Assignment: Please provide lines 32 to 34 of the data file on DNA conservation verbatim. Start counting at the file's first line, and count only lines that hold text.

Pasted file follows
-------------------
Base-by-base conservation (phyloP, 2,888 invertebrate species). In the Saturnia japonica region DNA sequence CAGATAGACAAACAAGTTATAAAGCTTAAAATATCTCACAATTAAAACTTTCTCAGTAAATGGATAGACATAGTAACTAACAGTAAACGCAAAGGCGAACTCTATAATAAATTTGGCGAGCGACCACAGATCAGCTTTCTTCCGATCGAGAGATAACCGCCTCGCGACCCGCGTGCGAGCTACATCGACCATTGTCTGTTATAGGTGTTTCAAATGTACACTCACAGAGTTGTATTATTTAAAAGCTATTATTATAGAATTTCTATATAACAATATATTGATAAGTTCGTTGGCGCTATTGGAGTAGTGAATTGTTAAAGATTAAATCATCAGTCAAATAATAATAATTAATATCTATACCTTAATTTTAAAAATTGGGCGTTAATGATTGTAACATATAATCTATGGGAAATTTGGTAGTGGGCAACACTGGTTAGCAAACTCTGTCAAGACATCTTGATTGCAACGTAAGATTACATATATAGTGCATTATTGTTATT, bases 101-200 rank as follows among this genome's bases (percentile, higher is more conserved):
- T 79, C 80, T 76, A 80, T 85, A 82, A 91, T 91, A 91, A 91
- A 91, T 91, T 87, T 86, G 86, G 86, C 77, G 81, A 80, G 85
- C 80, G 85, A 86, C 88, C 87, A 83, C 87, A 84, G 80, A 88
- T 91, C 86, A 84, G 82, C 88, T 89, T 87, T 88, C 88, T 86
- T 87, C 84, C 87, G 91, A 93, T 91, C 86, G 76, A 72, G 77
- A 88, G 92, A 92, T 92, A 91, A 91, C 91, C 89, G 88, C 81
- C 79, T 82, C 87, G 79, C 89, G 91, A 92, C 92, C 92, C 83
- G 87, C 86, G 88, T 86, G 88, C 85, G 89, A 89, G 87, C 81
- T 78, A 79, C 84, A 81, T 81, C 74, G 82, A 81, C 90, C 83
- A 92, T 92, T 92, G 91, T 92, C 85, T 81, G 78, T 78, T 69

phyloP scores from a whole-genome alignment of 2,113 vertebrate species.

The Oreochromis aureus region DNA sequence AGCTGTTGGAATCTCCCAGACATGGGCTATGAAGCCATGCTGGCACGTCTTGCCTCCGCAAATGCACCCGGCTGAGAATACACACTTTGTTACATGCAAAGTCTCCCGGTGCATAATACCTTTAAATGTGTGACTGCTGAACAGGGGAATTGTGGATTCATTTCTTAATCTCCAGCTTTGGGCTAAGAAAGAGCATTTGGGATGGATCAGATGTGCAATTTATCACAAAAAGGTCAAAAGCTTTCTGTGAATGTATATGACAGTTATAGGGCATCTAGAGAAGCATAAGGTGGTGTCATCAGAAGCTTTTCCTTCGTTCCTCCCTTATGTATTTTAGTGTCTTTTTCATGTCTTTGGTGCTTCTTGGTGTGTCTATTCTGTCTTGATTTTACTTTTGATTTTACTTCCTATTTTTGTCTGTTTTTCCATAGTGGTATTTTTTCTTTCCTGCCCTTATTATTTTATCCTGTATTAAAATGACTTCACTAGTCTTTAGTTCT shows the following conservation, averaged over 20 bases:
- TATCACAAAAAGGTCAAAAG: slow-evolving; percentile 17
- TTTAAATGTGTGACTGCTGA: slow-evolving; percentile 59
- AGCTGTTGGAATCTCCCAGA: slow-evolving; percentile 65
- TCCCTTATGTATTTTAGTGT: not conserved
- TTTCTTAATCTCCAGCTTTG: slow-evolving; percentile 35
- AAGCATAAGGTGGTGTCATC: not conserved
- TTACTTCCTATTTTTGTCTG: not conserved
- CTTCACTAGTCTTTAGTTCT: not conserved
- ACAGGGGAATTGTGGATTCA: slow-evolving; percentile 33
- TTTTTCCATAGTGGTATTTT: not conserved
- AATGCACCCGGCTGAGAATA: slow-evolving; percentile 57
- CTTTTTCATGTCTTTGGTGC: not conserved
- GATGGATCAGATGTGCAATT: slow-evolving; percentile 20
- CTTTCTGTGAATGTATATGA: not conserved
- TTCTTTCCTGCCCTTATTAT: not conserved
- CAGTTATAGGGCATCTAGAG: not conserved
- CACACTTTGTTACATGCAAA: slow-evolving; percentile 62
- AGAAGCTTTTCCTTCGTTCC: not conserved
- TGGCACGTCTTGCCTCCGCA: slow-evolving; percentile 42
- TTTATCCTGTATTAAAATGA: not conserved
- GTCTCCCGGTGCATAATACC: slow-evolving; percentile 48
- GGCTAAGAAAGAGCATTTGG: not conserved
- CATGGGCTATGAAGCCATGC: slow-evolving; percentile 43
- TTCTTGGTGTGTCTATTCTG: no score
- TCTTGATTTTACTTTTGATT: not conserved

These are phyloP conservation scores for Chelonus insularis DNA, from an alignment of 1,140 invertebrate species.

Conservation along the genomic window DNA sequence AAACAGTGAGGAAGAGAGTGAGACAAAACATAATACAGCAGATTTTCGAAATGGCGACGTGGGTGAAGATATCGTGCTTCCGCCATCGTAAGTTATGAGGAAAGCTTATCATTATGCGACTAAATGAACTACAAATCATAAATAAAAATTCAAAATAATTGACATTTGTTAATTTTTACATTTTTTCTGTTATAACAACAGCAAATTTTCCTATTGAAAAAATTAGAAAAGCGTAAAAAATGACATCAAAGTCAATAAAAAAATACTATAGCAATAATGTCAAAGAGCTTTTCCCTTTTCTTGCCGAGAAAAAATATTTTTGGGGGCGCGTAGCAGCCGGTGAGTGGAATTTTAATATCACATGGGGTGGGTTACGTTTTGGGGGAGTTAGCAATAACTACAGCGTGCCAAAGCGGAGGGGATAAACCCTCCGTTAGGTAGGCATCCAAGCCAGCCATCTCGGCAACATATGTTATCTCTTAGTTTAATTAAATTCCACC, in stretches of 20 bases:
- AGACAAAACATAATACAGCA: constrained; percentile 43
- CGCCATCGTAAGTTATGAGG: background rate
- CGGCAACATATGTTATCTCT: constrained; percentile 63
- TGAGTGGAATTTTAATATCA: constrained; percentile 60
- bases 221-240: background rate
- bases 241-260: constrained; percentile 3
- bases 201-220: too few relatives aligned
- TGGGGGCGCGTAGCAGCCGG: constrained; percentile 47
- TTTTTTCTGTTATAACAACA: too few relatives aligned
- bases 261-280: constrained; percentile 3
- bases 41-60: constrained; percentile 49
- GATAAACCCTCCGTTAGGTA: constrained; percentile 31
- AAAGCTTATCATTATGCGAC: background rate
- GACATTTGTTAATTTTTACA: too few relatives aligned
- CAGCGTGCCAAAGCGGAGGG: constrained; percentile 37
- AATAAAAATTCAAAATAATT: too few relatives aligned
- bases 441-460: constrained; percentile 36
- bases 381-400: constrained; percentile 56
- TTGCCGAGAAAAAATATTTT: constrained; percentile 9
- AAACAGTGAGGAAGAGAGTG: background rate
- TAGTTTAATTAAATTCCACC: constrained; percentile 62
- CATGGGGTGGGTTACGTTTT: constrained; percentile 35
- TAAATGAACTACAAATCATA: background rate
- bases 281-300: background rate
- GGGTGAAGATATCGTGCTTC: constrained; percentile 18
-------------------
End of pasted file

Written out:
- TGGCACGTCTTGCCTCCGCA: slow-evolving; percentile 42
- TTTATCCTGTATTAAAATGA: not conserved
- GTCTCCCGGTGCATAATACC: slow-evolving; percentile 48